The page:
Inglourious BasterdsEvery once in a while, an actor is given a role, nay a chance to excel, that is so dazzling in its execution that it becomes almost immortal. In recent times, Heath Ledger did it with his portrayal of The Joker in last year’s hit “The Dark Knight” and Christopher Waltz does it this year with his portrayal of Nazi colonel Hans Landa in Inglourious Basterds.

But Quentin Tarantino’s masterpiece is not just about Hans Landa, and rests on strong performances from all its cast. The story is typical Tarantino fare, but set in World War II and tells of an alternative ending to the war. It’s divided into five chapters with the first being called “Once Upon a Time in Nazi-Occupied France”, a nod to Sergio Leone’s spaghetti Westerns. It opens in typical western fashion with the Nazi’s led by Hans Landa driving in from the distance. Hans Landa is hunting for Jews and suspects that they may be hidden on a farm. What follows is a tense, suspenseful scene with Landa menacing the farmer in German, French and English!! Waltz gives a thoroughly mesmerizing performance as the Nazi colonel, with some of the best lines throughout the movie. The chapter ends with Shosanna Dreyfus (Mélanie Laurent) escaping to Paris to run a theater which later plays a focal role in the climax.

In subsequent chapters we are introduced to Lt. Aldo Raine (Brad Pitt), the leader of the OSS commando squad nicknamed “The Basterds”. Dropped behind enemy lines, Raine’s squad brings terror to the Nazi hearts with their scalp taking apache ways. We also meet Oberschütze Fredrick Zoller (Daniel Brühl), a German war hero and now movie star, who is smitten by Shosanna and Sturmbannführer Dieter Hellstrom (August Diehl), a diabolically clever Gestapo Major.  Other characters like the german movie star / Allied spy Bridget Von Hammersmark (for Diane Kruger) and the suave British soldier / film critic Archie Hicox (Michael Fassbender) pop up as the plot chugs towards its climax. The climax ends in typical Tarantino fashion, with violence, explosions and gunfire, a fitting ending to an absolute gem of a movie.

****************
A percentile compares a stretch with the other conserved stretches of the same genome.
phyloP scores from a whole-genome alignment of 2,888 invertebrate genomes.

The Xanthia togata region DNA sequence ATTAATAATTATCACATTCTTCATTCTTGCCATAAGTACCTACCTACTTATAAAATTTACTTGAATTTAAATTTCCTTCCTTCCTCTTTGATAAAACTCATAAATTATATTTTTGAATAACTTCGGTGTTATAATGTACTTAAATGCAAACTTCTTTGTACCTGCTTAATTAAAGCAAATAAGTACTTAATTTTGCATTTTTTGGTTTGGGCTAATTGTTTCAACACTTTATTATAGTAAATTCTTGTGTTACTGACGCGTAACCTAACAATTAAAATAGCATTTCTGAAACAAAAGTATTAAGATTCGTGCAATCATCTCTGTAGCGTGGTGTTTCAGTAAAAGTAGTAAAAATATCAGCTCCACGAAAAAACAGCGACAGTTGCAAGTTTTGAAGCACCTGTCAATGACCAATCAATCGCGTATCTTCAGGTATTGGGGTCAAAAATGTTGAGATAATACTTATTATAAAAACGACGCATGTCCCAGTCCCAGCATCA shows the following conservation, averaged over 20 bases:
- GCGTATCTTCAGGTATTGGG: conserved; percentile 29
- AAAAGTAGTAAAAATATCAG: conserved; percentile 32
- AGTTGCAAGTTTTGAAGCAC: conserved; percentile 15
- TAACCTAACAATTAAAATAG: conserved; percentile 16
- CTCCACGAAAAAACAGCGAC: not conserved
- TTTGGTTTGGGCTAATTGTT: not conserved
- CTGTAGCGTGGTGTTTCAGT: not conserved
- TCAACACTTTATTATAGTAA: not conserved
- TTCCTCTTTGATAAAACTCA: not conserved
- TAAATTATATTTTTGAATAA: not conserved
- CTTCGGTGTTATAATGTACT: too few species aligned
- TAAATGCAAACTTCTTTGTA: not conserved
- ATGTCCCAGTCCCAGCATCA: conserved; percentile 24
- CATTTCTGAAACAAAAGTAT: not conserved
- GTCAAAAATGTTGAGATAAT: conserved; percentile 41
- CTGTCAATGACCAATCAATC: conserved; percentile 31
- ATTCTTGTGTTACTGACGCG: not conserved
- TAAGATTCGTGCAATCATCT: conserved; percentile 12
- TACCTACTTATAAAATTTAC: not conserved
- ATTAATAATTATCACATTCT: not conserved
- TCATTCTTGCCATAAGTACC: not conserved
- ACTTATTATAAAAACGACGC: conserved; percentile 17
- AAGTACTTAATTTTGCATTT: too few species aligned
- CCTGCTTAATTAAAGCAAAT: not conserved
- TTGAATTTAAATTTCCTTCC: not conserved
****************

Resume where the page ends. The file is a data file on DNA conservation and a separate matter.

At just under 3 hours, Inglourious Basterds is long, but thanks to the superb performances you don’t really notice it. My favorite scene is the extended showdown in the tavern between Dieter Hellstrom and Archie Hicox, Bridget and the Basterds, with the suspense hinging on something as little as an out of place accent. And I also liked Pitt’s performance as Aldo Raine and in particular his brand of “eye(I)-talian”. And last but not the least, enough praise cannot be showered on Christopher Waltz. He brings a diabolical sparkle to the proceedings, probably will get nominated for an Oscar (and maybe even win) for the role.

To conclude, Inglourious Basterds is brilliant, diabolic, funny, violent, brutal, human, typical Tarantino and a must watch (if you haven’t already seen it).

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  1. Tarvinder says:

    neat sum-up.
    brilliant movie, my favourite tarantino so far; and i had the distinct pleasure of hearing whistles indian style for pitt’s “and i want my scalps”

  2. enygmatic says:

    I loved Brad Pitt’s version of “Italian”, really cracked me up 🙂

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